Guest Author - Cynthia Parker
Though late in the book when she admits her own secret – that she, too, was/is an overachiever – Alexandra Robbins proves early on in “The OverAchievers: The Secret Lives of Driven Kids” that she not only understands but also empathizes with those young students who are pulled, pushed, or accidentally lured into the world of the overachiever. It seems that the overachiever’s world is becoming heavily populated – which is not necessarily a good thing!
Ms. Robbins examines the world of the overachiever from all aspects: the overachiever themselves, the influences that weigh on their lifestyle, the parents of, the secondary education system, the university system, and even the government. Are we really doing our children any favors when we push them to always be at the top of the game? While there are many arguments for this view of the education of children, Ms. Robbins brings up many valid points that few of us consider and of which most of us would be shocked.
I am the mother of an overachiever and, I have to admit, that I was once (and probably still am) one myself. It is a very hard and lonely road to walk. But Ms. Robbins offers us hope and a crystal-clear look at the price that we all pay for the creation of overachievers. She teaches us how to identify the overachiever and how to find those who are incognito (the Stealth overachiever, she calls them). She discusses the “drive” behind the overachiever (i.e., self, parents, peers, the “system”) and alternative paths for those who do not wish to suffer the overachievers’ fate (i.e., doing your best vs. striving for perfectionism).
I was incredibly impressed with her research into our education system and the education systems of other countries. For a long time, the United States has been trying compete with the educational systems in other countries, fearing that our own students were woefully lacking. However, test scores and rankings do not tell the entire story. Ms. Robbins shows the full picture of the education system in those countries, including incredibly high suicide rates at incredibly young ages, and questions whether we should be willing to pay such a price for a ranking. She also looks at the No Child Left Behind Act in the context of its goal versus its results. I believe that most parents with children currently enrolled in the U.S. Education system will be quite surprised.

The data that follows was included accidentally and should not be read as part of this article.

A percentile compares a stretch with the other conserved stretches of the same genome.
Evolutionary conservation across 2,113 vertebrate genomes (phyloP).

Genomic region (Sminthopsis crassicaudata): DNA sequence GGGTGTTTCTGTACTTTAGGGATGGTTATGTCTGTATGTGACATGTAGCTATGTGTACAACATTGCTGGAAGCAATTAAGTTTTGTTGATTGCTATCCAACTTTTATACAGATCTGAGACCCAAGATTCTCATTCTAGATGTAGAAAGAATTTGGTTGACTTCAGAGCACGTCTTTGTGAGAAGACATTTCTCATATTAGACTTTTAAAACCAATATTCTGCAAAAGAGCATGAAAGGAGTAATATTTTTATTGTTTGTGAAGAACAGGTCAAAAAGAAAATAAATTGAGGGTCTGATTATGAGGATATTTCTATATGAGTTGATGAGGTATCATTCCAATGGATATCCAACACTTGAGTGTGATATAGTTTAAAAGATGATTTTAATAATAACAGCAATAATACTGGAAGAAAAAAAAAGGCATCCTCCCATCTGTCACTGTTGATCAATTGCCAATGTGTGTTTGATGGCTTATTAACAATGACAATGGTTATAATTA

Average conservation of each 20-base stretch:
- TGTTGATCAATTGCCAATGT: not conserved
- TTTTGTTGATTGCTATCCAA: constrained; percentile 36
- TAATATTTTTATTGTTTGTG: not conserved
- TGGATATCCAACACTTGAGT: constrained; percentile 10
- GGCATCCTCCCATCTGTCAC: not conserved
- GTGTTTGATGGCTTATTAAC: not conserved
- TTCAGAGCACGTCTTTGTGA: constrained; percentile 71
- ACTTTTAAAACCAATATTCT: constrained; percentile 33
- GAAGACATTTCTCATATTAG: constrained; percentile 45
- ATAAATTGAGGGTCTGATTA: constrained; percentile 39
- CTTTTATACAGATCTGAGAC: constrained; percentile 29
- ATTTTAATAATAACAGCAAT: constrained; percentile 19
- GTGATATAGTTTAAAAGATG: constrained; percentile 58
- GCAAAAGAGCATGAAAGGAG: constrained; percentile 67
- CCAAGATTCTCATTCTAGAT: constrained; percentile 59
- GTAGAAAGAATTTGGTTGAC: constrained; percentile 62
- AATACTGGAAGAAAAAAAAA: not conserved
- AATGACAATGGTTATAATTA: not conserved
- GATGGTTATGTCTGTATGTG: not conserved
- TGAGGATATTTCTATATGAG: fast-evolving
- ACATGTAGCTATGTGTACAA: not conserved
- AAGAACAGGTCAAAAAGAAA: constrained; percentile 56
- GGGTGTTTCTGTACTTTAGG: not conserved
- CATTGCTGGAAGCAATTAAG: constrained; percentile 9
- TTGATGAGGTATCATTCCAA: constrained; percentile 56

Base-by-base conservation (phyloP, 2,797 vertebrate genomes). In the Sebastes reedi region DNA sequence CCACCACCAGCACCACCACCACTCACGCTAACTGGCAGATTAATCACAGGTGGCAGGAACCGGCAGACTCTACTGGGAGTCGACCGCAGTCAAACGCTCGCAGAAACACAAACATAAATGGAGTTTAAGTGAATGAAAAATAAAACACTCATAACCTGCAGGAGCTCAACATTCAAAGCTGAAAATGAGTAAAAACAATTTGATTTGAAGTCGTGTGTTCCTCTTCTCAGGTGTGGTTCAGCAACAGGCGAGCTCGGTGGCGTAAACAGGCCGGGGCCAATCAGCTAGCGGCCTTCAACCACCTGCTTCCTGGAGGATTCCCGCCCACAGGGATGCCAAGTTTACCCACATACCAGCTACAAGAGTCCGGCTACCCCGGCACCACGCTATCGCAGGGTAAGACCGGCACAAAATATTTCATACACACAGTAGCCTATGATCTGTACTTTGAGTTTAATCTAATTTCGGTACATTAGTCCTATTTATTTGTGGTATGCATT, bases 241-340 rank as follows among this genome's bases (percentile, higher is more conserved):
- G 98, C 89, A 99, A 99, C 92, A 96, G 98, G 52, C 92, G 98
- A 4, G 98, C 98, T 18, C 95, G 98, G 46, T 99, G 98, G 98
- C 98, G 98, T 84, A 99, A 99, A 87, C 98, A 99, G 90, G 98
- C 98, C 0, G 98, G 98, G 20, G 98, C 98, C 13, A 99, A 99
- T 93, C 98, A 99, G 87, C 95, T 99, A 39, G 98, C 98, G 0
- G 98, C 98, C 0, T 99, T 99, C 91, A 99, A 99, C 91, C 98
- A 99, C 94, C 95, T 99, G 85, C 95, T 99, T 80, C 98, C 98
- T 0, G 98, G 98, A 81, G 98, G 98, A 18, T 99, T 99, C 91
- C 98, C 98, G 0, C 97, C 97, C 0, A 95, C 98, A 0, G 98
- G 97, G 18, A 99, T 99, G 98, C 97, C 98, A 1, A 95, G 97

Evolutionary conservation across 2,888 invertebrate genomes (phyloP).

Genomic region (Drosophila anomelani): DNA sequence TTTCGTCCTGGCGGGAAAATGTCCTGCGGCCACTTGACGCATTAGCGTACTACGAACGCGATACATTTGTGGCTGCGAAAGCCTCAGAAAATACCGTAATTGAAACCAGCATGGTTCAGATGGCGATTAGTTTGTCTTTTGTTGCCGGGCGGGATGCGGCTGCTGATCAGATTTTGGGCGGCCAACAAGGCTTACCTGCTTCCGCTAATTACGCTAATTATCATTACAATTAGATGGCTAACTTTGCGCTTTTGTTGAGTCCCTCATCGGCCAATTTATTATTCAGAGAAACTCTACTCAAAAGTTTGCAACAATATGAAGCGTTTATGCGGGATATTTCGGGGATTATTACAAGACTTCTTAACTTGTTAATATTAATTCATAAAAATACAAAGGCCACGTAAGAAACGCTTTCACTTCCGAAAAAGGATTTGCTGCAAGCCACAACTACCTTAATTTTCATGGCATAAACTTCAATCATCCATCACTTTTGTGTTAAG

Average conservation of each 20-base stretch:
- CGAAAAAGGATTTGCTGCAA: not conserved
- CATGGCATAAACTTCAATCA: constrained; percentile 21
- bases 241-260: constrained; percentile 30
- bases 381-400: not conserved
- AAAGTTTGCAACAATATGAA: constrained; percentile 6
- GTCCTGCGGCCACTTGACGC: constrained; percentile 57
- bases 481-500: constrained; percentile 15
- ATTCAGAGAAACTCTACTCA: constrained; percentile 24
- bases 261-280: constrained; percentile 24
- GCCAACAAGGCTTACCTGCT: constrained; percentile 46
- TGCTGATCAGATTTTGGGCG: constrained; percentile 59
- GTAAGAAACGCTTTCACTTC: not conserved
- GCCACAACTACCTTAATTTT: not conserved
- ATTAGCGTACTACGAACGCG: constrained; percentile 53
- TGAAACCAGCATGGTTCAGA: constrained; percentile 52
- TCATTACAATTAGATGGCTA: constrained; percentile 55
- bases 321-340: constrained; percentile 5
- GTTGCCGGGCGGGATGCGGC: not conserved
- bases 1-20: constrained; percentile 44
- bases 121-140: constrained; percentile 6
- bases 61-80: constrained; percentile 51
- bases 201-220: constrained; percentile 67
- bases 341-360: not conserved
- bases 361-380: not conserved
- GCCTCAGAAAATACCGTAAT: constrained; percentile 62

Overachieving students find themselves constantly trying to balance class time, home work, sports, extracurricular activities, and volunteer or paid jobs in the quest for the perfect college application for the perfect college acceptance. They sacrifice sleep, health and needed social skills to accomplish these goals. Some would say that they are ambitious and that we should be proud of them. I believe that there is be a better way! Ms. Robbins not only shows us the adverse effects of this type of lifestyle, but she offers suggestions for the students, the parents, the school systems, the colleges, and the government to help in teaching our students the proper balance of commitment and enjoyment for life.
Ms. Robbins follows students at a prestigious high school through their junior and senior years, showing the rest of us how they deal (or not) with the pressures of parents, peers, teachers, colleges, and most importantly, themselves. She introduces us to a variety of overachievers so that we can identify their drives and their goals within the overachiever category. We might see ourselves, our sibling(s), or our children in the stories of these individuals – and if we do, hopefully we will begin to understand the pain that can come along with what we perceive to be success. I know that as you read their stories, you will feel compassion, sadness, joy, and you will triumph with those who break free of the need to be an overachiever and learn to live life.
If you have a child who will eventually attend college, are the parent of a high school or college student, work in the school system (including the universities), or work in the state or federal departments of education, this book is a must read. If you are a student who believes you might fall into the overachiever category, this book could be a life-saving read for you! Ms. Robbins has done us all a great service in her study of these students and their world. I thank her personally for giving me, as a parent, a new perspective on my own overachiever daughter’s life. I know now that there are times when I need to direct her away from that all-consuming world and insist that she have a little fun. What a chore!
To obtain a copy of Ms. Robbins’ book, visit Amazon at the link below. For more information about Alexandra Robbins, her book, The Overachievers, or her other literary achievements, visit her web site, also listed below.